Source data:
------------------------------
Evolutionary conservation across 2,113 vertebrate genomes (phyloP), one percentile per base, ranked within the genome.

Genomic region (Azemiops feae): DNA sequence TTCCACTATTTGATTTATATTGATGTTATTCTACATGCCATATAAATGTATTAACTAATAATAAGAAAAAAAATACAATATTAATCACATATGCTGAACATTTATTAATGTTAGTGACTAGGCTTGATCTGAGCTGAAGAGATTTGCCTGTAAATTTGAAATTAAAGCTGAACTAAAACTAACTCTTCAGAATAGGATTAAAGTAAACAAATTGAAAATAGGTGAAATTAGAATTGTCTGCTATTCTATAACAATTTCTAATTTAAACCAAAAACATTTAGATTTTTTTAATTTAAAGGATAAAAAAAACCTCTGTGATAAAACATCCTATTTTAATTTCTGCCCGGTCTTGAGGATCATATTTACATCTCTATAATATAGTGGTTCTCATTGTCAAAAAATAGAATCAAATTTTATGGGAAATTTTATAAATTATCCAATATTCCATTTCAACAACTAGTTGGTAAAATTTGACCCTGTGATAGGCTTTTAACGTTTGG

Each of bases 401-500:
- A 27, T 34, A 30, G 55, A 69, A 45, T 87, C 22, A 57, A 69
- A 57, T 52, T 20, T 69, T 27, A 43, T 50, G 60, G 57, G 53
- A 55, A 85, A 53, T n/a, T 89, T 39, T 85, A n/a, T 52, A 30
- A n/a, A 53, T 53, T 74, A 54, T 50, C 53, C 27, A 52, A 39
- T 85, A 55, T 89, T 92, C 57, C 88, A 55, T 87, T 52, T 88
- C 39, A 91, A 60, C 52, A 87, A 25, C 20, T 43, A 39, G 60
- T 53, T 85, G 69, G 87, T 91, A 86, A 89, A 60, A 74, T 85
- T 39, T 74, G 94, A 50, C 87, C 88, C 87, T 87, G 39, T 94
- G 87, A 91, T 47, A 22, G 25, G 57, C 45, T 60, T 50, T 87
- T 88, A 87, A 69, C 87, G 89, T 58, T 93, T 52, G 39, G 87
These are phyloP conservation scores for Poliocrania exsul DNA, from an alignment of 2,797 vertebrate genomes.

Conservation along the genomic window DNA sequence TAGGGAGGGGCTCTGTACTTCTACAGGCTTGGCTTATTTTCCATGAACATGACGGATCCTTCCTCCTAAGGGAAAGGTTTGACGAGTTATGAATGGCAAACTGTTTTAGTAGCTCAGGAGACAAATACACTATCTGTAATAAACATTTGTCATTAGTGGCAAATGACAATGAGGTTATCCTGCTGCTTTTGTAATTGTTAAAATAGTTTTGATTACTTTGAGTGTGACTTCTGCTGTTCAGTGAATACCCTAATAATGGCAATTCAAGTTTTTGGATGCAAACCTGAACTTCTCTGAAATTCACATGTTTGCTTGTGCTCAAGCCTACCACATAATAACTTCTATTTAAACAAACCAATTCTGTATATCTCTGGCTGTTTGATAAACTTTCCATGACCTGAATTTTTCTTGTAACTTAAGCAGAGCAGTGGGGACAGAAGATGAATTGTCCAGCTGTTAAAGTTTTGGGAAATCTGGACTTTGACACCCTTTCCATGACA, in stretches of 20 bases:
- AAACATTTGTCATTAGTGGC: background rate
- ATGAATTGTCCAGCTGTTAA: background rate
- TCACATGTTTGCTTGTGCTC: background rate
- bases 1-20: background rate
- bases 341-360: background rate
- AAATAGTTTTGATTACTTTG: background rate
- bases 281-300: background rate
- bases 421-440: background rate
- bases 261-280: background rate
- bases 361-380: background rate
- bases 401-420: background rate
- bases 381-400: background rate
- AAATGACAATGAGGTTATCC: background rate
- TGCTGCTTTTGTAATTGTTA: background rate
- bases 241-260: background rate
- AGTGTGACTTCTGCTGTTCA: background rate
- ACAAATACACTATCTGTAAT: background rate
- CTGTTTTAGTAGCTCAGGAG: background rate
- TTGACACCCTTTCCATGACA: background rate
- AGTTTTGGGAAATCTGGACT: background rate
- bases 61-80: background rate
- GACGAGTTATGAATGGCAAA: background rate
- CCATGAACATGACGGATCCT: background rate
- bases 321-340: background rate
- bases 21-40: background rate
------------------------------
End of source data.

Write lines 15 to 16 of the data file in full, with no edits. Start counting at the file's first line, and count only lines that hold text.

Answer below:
Conservation along the genomic window DNA sequence TAGGGAGGGGCTCTGTACTTCTACAGGCTTGGCTTATTTTCCATGAACATGACGGATCCTTCCTCCTAAGGGAAAGGTTTGACGAGTTATGAATGGCAAACTGTTTTAGTAGCTCAGGAGACAAATACACTATCTGTAATAAACATTTGTCATTAGTGGCAAATGACAATGAGGTTATCCTGCTGCTTTTGTAATTGTTAAAATAGTTTTGATTACTTTGAGTGTGACTTCTGCTGTTCAGTGAATACCCTAATAATGGCAATTCAAGTTTTTGGATGCAAACCTGAACTTCTCTGAAATTCACATGTTTGCTTGTGCTCAAGCCTACCACATAATAACTTCTATTTAAACAAACCAATTCTGTATATCTCTGGCTGTTTGATAAACTTTCCATGACCTGAATTTTTCTTGTAACTTAAGCAGAGCAGTGGGGACAGAAGATGAATTGTCCAGCTGTTAAAGTTTTGGGAAATCTGGACTTTGACACCCTTTCCATGACA, in stretches of 20 bases:
- AAACATTTGTCATTAGTGGC: background rate